"Tasogare no Ichigo"(たそがれの苺...Sunset Strawberry), which is the final song on Side A of the original LP, has that weird echo of Paul Anka's "My Way" and a Boz Scaggs ballad. There is a lot of intensity placed on that poor strawberry since my feeling on the lyrics is that they and the title seem to be relating the end of a relationship as represented by that fruit as it inevitably gets sliced up. Masamichi Sugi(杉真理)handled the chorus arrangement here while Izumi Kobayashi(小林泉美)was on the synthesizer.

I don't think that I had ever heard of any kayo kyoku being inspired by a script from a Woody Allen film, but according to J-Wiki, the first track on Side B, "Sparking Head", is indeed one of those cases. The story of a guy who's whipping himself into a nervous breakdown about his love for a woman is illustrated through this interesting strut arrangement involving horns, synthesizers and a clacking and haunting guitar.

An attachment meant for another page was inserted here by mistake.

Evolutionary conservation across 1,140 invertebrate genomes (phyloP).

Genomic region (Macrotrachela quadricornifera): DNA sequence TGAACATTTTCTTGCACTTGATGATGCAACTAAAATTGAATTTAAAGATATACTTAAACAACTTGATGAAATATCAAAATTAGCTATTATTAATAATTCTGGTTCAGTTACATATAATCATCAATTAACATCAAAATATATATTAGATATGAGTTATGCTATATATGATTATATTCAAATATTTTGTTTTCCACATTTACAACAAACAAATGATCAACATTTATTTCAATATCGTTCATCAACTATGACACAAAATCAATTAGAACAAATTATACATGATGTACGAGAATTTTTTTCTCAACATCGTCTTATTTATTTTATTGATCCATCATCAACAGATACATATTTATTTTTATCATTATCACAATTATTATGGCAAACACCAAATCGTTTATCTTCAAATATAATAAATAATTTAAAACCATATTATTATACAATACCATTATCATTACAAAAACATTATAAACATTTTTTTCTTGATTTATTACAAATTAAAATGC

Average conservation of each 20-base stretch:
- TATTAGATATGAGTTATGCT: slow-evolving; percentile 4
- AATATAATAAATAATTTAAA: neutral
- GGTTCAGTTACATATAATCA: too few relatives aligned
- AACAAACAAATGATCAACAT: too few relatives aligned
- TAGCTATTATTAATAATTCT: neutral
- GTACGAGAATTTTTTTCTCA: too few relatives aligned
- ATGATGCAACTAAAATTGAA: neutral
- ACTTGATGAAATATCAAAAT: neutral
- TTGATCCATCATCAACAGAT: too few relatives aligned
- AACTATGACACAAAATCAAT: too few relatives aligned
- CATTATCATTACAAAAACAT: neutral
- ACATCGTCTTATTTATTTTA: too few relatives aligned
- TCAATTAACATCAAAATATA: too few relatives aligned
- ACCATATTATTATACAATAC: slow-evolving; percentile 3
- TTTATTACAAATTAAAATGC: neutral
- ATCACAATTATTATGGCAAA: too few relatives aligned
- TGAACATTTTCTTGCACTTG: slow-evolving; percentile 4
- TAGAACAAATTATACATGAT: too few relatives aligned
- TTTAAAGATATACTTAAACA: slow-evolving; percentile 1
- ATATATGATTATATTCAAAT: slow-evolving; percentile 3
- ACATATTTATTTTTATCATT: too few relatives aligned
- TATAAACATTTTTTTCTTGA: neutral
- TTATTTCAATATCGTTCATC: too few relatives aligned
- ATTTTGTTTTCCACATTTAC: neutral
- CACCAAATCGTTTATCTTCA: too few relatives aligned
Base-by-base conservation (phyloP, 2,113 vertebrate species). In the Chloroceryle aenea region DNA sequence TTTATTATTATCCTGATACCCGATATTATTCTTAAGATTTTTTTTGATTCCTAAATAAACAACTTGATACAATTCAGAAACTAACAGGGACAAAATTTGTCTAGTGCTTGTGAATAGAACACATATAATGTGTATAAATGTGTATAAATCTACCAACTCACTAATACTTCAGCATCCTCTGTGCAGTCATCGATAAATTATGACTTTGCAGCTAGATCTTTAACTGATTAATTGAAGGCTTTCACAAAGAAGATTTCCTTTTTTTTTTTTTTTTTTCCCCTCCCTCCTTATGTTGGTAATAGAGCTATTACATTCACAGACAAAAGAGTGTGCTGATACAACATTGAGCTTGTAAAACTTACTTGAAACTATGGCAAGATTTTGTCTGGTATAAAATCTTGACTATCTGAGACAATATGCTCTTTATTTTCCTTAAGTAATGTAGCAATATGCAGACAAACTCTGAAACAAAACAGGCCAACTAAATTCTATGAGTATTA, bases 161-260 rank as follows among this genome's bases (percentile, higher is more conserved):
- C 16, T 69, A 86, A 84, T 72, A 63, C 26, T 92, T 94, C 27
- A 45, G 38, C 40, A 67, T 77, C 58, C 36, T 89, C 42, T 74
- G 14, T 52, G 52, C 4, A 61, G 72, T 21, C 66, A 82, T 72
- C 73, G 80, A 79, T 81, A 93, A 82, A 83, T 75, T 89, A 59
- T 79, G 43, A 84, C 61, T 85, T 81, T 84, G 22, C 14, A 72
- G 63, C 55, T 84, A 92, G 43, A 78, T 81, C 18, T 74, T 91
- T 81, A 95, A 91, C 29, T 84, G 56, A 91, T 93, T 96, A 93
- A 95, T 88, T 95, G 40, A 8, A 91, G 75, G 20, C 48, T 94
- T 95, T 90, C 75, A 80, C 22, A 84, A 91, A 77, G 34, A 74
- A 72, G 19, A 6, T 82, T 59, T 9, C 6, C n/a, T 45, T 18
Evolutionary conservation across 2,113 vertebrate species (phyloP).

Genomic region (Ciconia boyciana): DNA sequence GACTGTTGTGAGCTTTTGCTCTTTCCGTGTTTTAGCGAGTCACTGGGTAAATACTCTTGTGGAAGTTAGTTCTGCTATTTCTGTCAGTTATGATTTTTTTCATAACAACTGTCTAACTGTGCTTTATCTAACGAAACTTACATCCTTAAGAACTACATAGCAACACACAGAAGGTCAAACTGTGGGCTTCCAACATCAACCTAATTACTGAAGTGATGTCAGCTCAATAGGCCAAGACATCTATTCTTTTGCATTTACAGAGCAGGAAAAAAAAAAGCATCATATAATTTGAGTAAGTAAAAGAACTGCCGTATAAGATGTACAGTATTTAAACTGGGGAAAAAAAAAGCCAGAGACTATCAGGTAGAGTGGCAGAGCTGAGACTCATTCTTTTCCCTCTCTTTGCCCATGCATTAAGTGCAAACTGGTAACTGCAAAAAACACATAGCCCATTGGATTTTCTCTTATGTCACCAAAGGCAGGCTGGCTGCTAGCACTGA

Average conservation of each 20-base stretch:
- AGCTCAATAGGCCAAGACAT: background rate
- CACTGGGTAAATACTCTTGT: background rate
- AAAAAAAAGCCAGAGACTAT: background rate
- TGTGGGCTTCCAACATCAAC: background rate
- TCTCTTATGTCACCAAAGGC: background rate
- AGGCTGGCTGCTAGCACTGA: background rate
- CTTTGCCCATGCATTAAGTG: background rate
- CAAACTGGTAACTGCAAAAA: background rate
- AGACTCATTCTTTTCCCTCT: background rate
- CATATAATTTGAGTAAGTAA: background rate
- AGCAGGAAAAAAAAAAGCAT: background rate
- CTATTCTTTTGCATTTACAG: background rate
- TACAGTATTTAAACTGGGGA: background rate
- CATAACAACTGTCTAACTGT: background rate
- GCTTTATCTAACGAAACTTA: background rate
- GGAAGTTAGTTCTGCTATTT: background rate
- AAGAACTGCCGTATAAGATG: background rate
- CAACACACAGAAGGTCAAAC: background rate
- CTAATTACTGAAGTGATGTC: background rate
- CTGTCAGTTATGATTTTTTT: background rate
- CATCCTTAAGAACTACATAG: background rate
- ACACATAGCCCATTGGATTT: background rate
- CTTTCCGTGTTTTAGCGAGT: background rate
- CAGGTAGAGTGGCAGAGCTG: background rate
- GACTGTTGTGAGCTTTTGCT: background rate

Speaking of 1970s comedy film inspirations, the following track "Good Luck, My Girl" was inspired by the 1977 film "The Goodbye Girl" starring Richard Dreyfuss and Marsha Mason. A breezy waltz with a jazzy set of horns including Concepcion's sax, it's an urbane but comical swing of music.

My final song of the article is "Madobe no Hito"(窓辺の女...The Woman by the Window)which is a return to the mellow AOR with a slice of wistfulness. Etsuko Kisugi made her lyrics envisioning an older woman who has yet to know love looking out the window in a library. Many sighs apparently ensue. The description for the song on the J-Wiki article has the lyricist stating that actress Uma Thurman was the ideal woman for "Madobe no Hito", although the quote must have been from a much later interview since Thurman would have probably been all of eleven years of age when this song was first written.

Well, as you can see from the time and pixels that I've put into "Sparkle", Kisugi's album does now sparkle for me. Once again, "Better late than never" is something that I would quote here as I finally enjoy and appreciate it. I've mentioned Boz Scaggs as a reference but some of the other tracks also bring to mind Gilbert O'Sullivan. Heck, maybe with further listenings, I will be able to pick up on some of those other AOR singers. The original LP peaked at No. 54.